Boosting self-worth in the age of social media

27 April 2023 dot 4-minute read
Feel Well Healthy Mind How to Self-worth Social media
Likes, shares and comments trigger the brain's reward system to release the feel-good chemical dopamine, hooking users online. (Credit : Shutterstock)
Studies have shown that too much time spent on social networking sites can negatively affect perceptions of self-worth, possibly leading to mental health issues. In response, some people suggest quitting social media altogether. However, this overlooks the platform's value for connection and self-expression.
Approaching social media in a healthier way can enhance rather than detract from your sense of self-worth. You can start by building your self-esteem.

What is self-worth?

Understanding self-worth is crucial because it forms the foundation of self-esteem. The American Psychological Association (APA) defines self-worth as "an individual's evaluation of himself or herself as a valuable, capable human being deserving of respect and consideration."
With a healthy self-esteem, you are more likely to feel good about your abilities and accomplishments. It also influences how you perceive and react to challenges and failures.

How to value yourself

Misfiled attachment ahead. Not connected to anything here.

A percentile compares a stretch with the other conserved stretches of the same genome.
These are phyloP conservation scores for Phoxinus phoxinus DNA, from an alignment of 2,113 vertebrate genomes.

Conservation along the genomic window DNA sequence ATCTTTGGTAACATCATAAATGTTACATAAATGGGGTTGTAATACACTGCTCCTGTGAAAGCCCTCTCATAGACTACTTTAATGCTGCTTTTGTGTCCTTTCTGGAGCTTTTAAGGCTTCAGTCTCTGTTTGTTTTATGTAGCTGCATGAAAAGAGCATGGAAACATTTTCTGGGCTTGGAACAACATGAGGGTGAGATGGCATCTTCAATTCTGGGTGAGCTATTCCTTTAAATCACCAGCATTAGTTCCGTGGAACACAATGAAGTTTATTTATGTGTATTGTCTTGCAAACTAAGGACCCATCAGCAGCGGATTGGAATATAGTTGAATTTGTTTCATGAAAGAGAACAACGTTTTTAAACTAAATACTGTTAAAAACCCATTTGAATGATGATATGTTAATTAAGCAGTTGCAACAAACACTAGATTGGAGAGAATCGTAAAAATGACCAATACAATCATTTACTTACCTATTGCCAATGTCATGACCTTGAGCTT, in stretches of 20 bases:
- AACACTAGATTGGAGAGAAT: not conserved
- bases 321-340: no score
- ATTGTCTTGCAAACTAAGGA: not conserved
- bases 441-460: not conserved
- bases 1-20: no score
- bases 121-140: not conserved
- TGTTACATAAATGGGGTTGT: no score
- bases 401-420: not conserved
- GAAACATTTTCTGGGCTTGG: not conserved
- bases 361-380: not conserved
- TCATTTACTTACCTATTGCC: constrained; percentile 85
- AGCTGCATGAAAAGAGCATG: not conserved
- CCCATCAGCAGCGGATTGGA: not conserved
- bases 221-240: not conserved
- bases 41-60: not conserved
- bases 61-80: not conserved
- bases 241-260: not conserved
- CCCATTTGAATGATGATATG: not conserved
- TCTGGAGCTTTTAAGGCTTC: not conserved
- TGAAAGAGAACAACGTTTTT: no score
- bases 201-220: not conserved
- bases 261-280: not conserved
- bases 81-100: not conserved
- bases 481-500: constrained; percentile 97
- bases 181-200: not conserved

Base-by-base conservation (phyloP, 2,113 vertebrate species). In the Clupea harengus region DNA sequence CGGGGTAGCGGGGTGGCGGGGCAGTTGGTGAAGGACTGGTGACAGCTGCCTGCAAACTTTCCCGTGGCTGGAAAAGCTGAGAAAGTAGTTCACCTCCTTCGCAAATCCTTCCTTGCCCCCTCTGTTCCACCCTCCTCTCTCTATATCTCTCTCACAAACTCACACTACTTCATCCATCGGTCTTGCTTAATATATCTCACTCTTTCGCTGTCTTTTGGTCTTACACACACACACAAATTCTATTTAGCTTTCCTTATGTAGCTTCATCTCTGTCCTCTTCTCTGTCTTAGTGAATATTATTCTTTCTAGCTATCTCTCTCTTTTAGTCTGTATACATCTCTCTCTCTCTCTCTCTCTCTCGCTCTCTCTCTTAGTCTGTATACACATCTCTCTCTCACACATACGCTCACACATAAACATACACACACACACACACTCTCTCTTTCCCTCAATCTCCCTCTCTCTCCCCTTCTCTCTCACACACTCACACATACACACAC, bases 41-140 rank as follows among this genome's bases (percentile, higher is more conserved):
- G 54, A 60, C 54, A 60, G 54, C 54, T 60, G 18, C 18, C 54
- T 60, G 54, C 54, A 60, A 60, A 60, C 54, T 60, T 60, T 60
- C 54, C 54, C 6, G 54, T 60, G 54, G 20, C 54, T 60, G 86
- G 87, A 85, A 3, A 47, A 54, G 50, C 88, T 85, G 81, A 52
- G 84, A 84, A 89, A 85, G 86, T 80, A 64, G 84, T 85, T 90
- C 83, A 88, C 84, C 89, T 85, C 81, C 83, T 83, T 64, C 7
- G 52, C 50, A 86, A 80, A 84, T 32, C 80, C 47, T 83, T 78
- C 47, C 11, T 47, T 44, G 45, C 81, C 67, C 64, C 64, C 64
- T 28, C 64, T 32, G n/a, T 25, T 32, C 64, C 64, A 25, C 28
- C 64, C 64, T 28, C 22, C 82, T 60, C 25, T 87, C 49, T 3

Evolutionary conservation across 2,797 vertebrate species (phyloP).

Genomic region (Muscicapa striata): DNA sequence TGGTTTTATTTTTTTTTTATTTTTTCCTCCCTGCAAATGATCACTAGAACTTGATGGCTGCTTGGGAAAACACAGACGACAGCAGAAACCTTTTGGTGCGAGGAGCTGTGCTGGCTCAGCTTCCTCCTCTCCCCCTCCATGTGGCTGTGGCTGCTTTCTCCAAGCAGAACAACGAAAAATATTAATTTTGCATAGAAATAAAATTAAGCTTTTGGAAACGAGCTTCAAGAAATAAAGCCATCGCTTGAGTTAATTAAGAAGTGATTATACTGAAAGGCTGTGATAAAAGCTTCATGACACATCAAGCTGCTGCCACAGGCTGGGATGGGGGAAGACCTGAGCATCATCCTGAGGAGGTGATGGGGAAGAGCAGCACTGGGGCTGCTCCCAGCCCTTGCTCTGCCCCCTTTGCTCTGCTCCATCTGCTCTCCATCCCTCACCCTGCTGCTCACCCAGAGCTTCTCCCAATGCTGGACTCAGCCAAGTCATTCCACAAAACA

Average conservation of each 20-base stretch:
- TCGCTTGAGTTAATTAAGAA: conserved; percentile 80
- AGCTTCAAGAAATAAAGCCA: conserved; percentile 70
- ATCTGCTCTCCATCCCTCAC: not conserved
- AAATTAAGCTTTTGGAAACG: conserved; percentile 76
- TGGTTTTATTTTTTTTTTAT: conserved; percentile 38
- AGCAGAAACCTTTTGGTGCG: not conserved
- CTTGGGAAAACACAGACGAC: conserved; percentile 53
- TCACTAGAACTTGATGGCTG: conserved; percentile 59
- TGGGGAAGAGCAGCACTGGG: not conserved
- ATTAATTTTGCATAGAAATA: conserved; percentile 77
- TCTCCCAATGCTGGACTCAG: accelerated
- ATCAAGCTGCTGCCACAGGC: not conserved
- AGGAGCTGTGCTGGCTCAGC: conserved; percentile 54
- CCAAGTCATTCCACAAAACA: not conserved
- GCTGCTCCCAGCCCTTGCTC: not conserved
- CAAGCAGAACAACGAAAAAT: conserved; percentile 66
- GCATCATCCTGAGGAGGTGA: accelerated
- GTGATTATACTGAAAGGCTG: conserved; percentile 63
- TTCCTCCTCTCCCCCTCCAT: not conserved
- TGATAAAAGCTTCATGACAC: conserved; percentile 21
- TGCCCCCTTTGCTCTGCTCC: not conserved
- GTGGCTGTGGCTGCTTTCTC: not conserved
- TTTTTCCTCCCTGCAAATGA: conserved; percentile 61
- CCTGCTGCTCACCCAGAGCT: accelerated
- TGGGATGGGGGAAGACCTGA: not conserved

Accepting your strengths and weaknesses can help enhance self-esteem. (Credit : Shutterstock)
A high sense of self-worth makes you feel more empowered and confident. You become less vulnerable to feelings of inadequacy, especially on social media, where the focus on appearances and comparisons can trigger feelings of insecurity. Here's a guide to boost your self-esteem.

1. Practise self-acceptance

Practicing self-acceptance involves acknowledging and embracing your strengths and weaknesses. By doing so, you are fostering a positive self-image, which can lead to increased confidence and resilience. While it may take time and effort, practicing self-acceptance is a great step towards cultivating a healthy and fulfilling relationship with yourself.
You can practice self-acceptance by:
  • learning to forgive yourself
  • observing self-compassion
  • acknowledging your achievements
  • engaging in mindfulness meditation
  • being grateful

2. Follow the right people

Avoid social media profiles that make you feel bad about yourself or promote comparison. Many accounts use social media to promote body positivity, mental health awareness and self-care to uplift their audience. Make a conscious decision to follow those who inspire you and contribute to your self-value.

3. Go on a digital detox

Making genuine connections with others can enhance your overall wellbeing. (Credit: Shutterstock)
Research in the Journal of Neurology & Neurophysiology shows that likes, shares, comments and messages on social media trigger the brain's reward centre to produce feel-good chemicals (dopamine). As a result, people on social platforms find pleasure and satisfaction when their posts get reactions.
By reducing your time on social media, you can redirect your energy towards more productive pursuits, such as hobbies, exercise and time with loved ones. Ultimately, taking steps to minimise your social media consumption can help you prioritise your mental health and cultivate a more positive and fulfilling life.

4. Spend more time with people offline